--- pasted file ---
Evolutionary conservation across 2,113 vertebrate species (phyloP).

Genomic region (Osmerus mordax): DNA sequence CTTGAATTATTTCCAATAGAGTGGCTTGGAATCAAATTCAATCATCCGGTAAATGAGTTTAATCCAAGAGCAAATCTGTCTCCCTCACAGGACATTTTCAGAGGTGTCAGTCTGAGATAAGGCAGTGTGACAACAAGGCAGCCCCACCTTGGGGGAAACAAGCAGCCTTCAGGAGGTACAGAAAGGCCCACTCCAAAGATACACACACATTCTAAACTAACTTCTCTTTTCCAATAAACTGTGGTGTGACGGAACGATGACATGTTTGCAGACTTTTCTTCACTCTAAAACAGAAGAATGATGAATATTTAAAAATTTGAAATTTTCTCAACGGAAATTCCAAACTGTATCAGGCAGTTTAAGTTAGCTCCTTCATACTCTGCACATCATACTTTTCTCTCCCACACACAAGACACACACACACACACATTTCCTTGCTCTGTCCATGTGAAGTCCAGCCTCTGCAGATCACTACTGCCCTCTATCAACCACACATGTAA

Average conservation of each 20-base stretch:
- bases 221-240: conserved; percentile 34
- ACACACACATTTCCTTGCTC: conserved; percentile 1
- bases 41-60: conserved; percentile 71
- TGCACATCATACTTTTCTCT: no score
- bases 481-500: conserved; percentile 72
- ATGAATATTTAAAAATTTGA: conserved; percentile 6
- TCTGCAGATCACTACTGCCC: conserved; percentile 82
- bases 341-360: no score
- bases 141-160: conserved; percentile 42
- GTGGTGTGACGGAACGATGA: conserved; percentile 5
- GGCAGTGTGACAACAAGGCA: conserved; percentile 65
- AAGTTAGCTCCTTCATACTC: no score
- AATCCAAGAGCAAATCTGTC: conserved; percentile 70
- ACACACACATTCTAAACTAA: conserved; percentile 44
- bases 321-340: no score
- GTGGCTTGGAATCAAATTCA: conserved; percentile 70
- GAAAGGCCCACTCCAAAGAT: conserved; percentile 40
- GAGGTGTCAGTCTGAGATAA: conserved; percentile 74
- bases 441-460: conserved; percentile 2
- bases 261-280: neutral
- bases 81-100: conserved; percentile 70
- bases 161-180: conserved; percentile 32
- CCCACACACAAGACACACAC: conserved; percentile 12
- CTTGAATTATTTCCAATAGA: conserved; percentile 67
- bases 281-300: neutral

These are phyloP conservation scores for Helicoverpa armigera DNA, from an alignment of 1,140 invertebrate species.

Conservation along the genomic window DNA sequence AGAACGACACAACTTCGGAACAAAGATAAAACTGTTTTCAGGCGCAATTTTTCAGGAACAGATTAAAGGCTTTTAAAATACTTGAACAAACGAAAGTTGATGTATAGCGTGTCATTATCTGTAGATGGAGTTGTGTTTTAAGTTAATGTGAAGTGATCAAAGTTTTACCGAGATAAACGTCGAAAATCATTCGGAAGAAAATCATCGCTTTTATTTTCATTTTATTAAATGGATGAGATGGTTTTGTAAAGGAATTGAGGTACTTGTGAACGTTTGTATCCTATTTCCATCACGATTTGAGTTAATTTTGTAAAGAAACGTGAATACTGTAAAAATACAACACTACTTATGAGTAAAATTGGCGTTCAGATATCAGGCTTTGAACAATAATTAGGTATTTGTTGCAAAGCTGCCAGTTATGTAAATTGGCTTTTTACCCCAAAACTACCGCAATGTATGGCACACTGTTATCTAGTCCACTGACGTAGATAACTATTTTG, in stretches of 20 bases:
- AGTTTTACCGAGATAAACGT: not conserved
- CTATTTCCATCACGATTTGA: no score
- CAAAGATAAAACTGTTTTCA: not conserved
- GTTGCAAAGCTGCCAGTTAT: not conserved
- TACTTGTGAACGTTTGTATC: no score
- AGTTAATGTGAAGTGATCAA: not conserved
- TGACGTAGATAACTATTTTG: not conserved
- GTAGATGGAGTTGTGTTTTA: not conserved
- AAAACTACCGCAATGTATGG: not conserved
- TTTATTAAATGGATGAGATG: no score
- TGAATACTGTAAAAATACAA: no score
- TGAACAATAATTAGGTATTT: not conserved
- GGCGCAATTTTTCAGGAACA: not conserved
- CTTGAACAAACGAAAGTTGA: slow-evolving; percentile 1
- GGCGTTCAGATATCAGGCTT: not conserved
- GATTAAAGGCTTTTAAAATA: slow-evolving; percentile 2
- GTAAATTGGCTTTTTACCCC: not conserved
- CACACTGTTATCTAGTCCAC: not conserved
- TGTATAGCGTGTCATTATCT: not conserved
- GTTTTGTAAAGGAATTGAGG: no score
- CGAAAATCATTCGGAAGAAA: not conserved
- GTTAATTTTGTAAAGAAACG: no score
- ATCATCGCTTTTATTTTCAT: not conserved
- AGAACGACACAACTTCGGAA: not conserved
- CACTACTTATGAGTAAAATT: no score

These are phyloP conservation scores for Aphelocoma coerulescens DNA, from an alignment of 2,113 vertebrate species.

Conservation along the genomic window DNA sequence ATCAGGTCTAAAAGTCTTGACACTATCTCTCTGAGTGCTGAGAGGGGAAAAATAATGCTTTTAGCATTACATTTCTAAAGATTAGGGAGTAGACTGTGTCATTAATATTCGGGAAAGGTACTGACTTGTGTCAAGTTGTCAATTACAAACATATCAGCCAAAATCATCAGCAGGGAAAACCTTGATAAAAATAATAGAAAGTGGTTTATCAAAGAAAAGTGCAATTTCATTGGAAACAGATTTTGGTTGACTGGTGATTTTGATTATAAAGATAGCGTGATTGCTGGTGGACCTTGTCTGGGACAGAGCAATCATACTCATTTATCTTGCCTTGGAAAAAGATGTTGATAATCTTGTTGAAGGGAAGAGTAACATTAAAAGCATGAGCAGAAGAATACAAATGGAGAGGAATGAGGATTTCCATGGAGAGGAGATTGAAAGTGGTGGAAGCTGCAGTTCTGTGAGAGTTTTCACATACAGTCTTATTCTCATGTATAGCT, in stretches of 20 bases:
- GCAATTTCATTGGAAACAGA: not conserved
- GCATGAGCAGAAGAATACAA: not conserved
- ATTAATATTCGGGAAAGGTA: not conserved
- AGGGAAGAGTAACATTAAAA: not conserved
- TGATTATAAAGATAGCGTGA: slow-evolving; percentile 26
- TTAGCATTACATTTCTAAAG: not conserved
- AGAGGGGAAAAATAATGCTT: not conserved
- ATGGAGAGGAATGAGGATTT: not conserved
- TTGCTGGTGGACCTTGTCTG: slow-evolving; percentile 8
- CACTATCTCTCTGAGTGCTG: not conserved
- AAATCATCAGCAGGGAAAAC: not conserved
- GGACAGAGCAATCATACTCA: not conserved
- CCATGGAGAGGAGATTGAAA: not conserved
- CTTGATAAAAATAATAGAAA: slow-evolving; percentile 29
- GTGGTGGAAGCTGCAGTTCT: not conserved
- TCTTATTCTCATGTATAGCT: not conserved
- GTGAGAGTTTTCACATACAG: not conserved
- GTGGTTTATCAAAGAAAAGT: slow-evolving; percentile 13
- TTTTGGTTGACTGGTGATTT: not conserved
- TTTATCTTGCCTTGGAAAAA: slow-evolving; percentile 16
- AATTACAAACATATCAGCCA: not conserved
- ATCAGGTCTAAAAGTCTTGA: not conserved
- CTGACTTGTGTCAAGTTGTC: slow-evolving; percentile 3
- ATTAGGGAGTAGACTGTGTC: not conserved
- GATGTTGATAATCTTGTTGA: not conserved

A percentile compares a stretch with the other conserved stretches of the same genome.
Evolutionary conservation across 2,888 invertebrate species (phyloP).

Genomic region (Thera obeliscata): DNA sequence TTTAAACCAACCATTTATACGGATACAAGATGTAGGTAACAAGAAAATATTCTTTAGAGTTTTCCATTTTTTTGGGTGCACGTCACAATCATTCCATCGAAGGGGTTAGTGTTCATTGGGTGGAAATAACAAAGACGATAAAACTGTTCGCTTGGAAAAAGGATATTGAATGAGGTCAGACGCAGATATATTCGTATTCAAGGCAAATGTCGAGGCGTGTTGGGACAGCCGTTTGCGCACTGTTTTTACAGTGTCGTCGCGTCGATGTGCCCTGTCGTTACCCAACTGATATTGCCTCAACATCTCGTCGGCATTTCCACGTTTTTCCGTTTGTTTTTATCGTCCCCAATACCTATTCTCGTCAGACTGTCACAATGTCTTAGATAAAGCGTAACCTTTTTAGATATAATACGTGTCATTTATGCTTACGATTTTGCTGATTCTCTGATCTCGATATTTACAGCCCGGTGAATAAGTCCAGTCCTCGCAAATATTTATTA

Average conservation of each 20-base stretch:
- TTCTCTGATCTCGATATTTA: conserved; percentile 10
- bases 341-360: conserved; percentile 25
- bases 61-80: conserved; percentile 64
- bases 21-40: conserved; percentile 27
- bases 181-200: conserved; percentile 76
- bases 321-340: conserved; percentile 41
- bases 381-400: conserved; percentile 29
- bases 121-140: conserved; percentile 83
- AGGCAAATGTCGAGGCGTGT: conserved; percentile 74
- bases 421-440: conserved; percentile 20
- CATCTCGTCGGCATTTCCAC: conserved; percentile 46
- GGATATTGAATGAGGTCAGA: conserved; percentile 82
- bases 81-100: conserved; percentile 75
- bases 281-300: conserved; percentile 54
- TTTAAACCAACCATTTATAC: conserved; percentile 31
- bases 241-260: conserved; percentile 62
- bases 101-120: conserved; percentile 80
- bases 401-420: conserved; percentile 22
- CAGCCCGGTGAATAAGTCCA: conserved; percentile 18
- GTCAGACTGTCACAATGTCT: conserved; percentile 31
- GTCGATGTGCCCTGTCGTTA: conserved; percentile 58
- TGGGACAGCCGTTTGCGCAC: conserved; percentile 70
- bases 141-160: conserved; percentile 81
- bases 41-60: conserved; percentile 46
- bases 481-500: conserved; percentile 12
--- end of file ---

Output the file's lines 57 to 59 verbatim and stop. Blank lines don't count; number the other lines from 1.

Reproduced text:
Conservation along the genomic window DNA sequence ATCAGGTCTAAAAGTCTTGACACTATCTCTCTGAGTGCTGAGAGGGGAAAAATAATGCTTTTAGCATTACATTTCTAAAGATTAGGGAGTAGACTGTGTCATTAATATTCGGGAAAGGTACTGACTTGTGTCAAGTTGTCAATTACAAACATATCAGCCAAAATCATCAGCAGGGAAAACCTTGATAAAAATAATAGAAAGTGGTTTATCAAAGAAAAGTGCAATTTCATTGGAAACAGATTTTGGTTGACTGGTGATTTTGATTATAAAGATAGCGTGATTGCTGGTGGACCTTGTCTGGGACAGAGCAATCATACTCATTTATCTTGCCTTGGAAAAAGATGTTGATAATCTTGTTGAAGGGAAGAGTAACATTAAAAGCATGAGCAGAAGAATACAAATGGAGAGGAATGAGGATTTCCATGGAGAGGAGATTGAAAGTGGTGGAAGCTGCAGTTCTGTGAGAGTTTTCACATACAGTCTTATTCTCATGTATAGCT, in stretches of 20 bases:
- GCAATTTCATTGGAAACAGA: not conserved
- GCATGAGCAGAAGAATACAA: not conserved